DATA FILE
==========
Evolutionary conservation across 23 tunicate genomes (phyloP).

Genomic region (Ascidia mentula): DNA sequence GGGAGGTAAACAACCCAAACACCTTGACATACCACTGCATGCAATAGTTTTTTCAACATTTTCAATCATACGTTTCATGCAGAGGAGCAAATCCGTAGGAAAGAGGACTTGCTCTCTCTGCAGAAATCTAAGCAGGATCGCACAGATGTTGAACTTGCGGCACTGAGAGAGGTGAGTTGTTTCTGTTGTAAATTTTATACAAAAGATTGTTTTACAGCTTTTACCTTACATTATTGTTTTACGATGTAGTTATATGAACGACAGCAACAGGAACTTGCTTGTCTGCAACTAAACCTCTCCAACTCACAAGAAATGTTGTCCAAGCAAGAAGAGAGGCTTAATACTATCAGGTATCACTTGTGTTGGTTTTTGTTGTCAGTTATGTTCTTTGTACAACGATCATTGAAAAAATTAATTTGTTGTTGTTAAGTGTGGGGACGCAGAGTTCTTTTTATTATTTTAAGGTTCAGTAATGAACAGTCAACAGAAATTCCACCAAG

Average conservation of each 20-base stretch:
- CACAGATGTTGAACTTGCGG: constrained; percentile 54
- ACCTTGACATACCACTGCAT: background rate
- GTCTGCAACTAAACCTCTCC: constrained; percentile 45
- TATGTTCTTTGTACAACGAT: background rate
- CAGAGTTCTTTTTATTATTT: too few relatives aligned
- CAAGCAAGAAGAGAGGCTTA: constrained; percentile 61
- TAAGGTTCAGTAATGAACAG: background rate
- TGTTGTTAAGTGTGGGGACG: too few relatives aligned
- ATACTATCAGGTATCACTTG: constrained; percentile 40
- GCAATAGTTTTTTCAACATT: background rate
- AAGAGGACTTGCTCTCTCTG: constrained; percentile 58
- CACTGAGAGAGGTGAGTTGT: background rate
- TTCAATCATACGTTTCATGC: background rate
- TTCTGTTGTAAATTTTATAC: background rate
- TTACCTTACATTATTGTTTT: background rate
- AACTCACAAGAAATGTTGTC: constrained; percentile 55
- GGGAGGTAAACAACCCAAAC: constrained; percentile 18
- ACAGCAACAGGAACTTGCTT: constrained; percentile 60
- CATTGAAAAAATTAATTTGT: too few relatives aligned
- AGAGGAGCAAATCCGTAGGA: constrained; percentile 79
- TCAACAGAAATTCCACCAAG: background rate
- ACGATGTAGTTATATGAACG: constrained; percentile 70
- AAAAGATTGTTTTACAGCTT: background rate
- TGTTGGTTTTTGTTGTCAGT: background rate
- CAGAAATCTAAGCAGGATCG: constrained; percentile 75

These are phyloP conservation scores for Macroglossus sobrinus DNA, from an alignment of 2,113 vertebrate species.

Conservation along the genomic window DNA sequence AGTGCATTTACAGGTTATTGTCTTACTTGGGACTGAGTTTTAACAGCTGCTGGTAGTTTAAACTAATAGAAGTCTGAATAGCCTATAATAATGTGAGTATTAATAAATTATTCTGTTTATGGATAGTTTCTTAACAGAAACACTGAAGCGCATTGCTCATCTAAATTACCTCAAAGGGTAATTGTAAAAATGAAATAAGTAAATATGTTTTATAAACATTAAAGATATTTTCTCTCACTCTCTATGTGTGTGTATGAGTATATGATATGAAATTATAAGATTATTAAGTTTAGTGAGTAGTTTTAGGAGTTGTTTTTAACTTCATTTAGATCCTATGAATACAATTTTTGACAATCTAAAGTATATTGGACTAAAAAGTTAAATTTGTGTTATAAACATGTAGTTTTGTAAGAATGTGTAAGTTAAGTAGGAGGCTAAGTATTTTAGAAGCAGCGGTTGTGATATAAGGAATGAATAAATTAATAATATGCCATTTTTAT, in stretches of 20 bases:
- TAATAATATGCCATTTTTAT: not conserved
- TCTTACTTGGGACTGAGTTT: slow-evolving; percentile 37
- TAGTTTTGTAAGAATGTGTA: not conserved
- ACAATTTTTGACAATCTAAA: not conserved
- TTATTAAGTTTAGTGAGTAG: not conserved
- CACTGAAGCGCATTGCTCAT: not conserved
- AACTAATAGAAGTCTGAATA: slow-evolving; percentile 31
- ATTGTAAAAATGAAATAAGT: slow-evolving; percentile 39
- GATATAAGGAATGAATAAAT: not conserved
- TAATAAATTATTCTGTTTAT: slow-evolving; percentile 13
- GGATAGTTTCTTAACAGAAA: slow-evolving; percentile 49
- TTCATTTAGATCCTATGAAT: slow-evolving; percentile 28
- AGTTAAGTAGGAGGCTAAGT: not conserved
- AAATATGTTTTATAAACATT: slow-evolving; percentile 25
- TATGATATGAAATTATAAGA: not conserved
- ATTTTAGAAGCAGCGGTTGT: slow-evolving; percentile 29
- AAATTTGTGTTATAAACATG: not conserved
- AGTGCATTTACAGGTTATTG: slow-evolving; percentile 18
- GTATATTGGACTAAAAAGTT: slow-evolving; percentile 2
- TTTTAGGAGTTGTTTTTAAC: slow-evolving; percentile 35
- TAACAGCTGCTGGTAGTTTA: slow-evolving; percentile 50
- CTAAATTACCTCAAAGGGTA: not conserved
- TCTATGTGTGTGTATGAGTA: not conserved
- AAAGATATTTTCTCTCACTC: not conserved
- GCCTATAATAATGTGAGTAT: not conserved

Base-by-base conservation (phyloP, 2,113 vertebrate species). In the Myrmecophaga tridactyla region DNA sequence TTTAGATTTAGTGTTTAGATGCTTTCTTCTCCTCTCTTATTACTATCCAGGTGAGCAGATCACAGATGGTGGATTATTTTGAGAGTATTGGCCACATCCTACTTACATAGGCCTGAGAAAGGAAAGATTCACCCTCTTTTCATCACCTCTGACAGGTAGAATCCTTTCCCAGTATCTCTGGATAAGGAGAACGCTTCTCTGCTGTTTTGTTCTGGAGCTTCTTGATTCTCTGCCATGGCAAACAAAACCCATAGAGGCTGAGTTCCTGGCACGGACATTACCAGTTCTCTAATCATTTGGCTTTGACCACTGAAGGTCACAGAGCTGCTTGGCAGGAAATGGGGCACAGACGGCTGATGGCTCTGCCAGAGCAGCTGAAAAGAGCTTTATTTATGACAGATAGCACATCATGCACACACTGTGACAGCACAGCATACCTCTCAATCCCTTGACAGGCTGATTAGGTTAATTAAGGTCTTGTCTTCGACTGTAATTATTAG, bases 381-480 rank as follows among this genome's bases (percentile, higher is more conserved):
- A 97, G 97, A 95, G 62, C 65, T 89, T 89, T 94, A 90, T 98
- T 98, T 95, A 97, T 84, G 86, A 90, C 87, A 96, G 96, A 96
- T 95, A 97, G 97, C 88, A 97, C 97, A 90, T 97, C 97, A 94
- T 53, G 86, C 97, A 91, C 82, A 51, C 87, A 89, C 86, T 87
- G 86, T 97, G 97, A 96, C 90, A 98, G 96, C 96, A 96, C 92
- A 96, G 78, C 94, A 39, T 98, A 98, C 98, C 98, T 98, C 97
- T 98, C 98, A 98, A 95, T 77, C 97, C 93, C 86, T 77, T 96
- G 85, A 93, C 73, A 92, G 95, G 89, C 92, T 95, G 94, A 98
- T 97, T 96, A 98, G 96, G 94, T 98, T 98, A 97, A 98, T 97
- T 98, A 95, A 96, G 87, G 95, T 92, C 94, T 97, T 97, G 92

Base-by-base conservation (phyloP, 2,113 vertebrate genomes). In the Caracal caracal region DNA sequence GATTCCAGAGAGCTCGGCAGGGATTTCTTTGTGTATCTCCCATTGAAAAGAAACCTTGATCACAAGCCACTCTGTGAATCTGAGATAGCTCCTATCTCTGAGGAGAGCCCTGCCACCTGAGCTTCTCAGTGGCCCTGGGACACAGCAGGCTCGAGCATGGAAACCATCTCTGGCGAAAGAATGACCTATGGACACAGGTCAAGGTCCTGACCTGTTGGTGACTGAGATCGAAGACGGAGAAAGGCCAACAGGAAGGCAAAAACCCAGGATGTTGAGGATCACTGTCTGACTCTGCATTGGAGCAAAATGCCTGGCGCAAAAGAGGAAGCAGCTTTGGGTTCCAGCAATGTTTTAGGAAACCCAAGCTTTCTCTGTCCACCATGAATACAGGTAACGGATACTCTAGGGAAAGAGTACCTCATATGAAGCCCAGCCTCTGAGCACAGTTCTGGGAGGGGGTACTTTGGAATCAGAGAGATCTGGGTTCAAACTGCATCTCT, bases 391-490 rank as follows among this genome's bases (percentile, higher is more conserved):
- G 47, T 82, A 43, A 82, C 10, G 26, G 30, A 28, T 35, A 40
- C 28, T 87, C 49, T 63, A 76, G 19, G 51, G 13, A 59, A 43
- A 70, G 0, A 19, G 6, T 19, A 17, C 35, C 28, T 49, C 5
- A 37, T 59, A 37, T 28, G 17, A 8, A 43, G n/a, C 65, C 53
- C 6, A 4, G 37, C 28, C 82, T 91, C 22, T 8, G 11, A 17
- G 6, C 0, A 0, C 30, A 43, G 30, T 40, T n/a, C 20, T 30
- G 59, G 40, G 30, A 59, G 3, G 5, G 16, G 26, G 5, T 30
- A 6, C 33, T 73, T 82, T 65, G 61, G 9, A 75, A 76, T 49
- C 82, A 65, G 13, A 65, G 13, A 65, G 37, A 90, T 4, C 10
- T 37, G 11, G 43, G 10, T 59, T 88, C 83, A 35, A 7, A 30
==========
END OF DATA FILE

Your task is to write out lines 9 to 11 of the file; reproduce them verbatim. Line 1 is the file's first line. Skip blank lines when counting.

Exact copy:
- CAAGCAAGAAGAGAGGCTTA: constrained; percentile 61
- TAAGGTTCAGTAATGAACAG: background rate
- TGTTGTTAAGTGTGGGGACG: too few relatives aligned